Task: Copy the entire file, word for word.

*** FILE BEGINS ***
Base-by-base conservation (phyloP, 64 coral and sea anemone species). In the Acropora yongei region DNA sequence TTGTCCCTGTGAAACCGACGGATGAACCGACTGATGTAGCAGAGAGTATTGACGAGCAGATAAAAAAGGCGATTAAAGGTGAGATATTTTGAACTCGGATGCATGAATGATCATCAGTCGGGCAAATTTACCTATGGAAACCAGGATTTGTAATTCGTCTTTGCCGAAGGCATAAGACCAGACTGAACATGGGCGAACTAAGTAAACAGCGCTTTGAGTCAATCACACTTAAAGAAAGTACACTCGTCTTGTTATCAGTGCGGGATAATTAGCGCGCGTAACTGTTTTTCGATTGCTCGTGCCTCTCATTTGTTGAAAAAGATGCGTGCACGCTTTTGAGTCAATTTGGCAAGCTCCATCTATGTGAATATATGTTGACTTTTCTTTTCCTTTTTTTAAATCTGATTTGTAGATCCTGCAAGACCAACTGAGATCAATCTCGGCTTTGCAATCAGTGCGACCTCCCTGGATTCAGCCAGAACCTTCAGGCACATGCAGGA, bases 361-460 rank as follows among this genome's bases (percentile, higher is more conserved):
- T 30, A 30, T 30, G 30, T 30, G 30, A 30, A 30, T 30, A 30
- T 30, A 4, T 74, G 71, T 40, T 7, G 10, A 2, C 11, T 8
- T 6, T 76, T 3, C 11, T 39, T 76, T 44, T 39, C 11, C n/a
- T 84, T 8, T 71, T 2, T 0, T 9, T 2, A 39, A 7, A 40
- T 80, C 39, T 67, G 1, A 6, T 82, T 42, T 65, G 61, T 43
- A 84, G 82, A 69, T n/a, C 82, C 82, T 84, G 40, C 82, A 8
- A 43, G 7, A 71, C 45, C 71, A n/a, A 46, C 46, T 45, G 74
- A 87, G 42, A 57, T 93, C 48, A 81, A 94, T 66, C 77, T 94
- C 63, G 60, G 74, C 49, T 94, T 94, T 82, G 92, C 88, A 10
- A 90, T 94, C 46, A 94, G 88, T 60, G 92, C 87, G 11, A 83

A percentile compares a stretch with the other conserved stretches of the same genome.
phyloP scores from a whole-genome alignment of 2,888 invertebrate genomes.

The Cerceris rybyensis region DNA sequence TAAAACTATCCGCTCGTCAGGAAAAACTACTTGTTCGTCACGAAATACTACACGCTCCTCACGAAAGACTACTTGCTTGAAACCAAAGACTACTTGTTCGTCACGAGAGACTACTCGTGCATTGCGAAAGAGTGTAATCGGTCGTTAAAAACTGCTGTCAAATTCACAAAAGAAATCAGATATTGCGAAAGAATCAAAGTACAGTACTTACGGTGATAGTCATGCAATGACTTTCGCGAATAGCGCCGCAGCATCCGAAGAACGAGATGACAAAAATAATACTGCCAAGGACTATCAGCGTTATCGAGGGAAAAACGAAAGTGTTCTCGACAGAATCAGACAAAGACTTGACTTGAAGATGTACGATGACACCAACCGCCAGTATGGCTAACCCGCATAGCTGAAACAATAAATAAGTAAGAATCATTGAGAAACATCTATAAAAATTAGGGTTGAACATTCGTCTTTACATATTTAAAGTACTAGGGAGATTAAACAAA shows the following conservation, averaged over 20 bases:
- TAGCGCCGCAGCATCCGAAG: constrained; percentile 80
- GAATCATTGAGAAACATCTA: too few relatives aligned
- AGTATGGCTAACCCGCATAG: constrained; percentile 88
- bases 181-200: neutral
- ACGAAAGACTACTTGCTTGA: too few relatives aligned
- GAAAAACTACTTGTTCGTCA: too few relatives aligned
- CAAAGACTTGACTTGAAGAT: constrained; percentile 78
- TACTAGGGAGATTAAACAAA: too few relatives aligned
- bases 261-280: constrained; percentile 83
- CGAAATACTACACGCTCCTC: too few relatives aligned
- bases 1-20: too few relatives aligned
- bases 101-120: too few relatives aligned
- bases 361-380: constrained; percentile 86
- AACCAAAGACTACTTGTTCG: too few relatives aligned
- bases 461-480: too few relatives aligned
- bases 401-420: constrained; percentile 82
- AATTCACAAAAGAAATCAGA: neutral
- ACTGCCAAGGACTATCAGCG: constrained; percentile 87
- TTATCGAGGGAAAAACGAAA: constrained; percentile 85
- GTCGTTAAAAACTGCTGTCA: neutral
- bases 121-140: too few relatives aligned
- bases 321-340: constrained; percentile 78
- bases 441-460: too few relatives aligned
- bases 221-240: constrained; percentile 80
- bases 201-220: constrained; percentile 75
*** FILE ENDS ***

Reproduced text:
Base-by-base conservation (phyloP, 64 coral and sea anemone species). In the Acropora yongei region DNA sequence TTGTCCCTGTGAAACCGACGGATGAACCGACTGATGTAGCAGAGAGTATTGACGAGCAGATAAAAAAGGCGATTAAAGGTGAGATATTTTGAACTCGGATGCATGAATGATCATCAGTCGGGCAAATTTACCTATGGAAACCAGGATTTGTAATTCGTCTTTGCCGAAGGCATAAGACCAGACTGAACATGGGCGAACTAAGTAAACAGCGCTTTGAGTCAATCACACTTAAAGAAAGTACACTCGTCTTGTTATCAGTGCGGGATAATTAGCGCGCGTAACTGTTTTTCGATTGCTCGTGCCTCTCATTTGTTGAAAAAGATGCGTGCACGCTTTTGAGTCAATTTGGCAAGCTCCATCTATGTGAATATATGTTGACTTTTCTTTTCCTTTTTTTAAATCTGATTTGTAGATCCTGCAAGACCAACTGAGATCAATCTCGGCTTTGCAATCAGTGCGACCTCCCTGGATTCAGCCAGAACCTTCAGGCACATGCAGGA, bases 361-460 rank as follows among this genome's bases (percentile, higher is more conserved):
- T 30, A 30, T 30, G 30, T 30, G 30, A 30, A 30, T 30, A 30
- T 30, A 4, T 74, G 71, T 40, T 7, G 10, A 2, C 11, T 8
- T 6, T 76, T 3, C 11, T 39, T 76, T 44, T 39, C 11, C n/a
- T 84, T 8, T 71, T 2, T 0, T 9, T 2, A 39, A 7, A 40
- T 80, C 39, T 67, G 1, A 6, T 82, T 42, T 65, G 61, T 43
- A 84, G 82, A 69, T n/a, C 82, C 82, T 84, G 40, C 82, A 8
- A 43, G 7, A 71, C 45, C 71, A n/a, A 46, C 46, T 45, G 74
- A 87, G 42, A 57, T 93, C 48, A 81, A 94, T 66, C 77, T 94
- C 63, G 60, G 74, C 49, T 94, T 94, T 82, G 92, C 88, A 10
- A 90, T 94, C 46, A 94, G 88, T 60, G 92, C 87, G 11, A 83

A percentile compares a stretch with the other conserved stretches of the same genome.
phyloP scores from a whole-genome alignment of 2,888 invertebrate genomes.

The Cerceris rybyensis region DNA sequence TAAAACTATCCGCTCGTCAGGAAAAACTACTTGTTCGTCACGAAATACTACACGCTCCTCACGAAAGACTACTTGCTTGAAACCAAAGACTACTTGTTCGTCACGAGAGACTACTCGTGCATTGCGAAAGAGTGTAATCGGTCGTTAAAAACTGCTGTCAAATTCACAAAAGAAATCAGATATTGCGAAAGAATCAAAGTACAGTACTTACGGTGATAGTCATGCAATGACTTTCGCGAATAGCGCCGCAGCATCCGAAGAACGAGATGACAAAAATAATACTGCCAAGGACTATCAGCGTTATCGAGGGAAAAACGAAAGTGTTCTCGACAGAATCAGACAAAGACTTGACTTGAAGATGTACGATGACACCAACCGCCAGTATGGCTAACCCGCATAGCTGAAACAATAAATAAGTAAGAATCATTGAGAAACATCTATAAAAATTAGGGTTGAACATTCGTCTTTACATATTTAAAGTACTAGGGAGATTAAACAAA shows the following conservation, averaged over 20 bases:
- TAGCGCCGCAGCATCCGAAG: constrained; percentile 80
- GAATCATTGAGAAACATCTA: too few relatives aligned
- AGTATGGCTAACCCGCATAG: constrained; percentile 88
- bases 181-200: neutral
- ACGAAAGACTACTTGCTTGA: too few relatives aligned
- GAAAAACTACTTGTTCGTCA: too few relatives aligned
- CAAAGACTTGACTTGAAGAT: constrained; percentile 78
- TACTAGGGAGATTAAACAAA: too few relatives aligned
- bases 261-280: constrained; percentile 83
- CGAAATACTACACGCTCCTC: too few relatives aligned
- bases 1-20: too few relatives aligned
- bases 101-120: too few relatives aligned
- bases 361-380: constrained; percentile 86
- AACCAAAGACTACTTGTTCG: too few relatives aligned
- bases 461-480: too few relatives aligned
- bases 401-420: constrained; percentile 82
- AATTCACAAAAGAAATCAGA: neutral
- ACTGCCAAGGACTATCAGCG: constrained; percentile 87
- TTATCGAGGGAAAAACGAAA: constrained; percentile 85
- GTCGTTAAAAACTGCTGTCA: neutral
- bases 121-140: too few relatives aligned
- bases 321-340: constrained; percentile 78
- bases 441-460: too few relatives aligned
- bases 221-240: constrained; percentile 80
- bases 201-220: constrained; percentile 75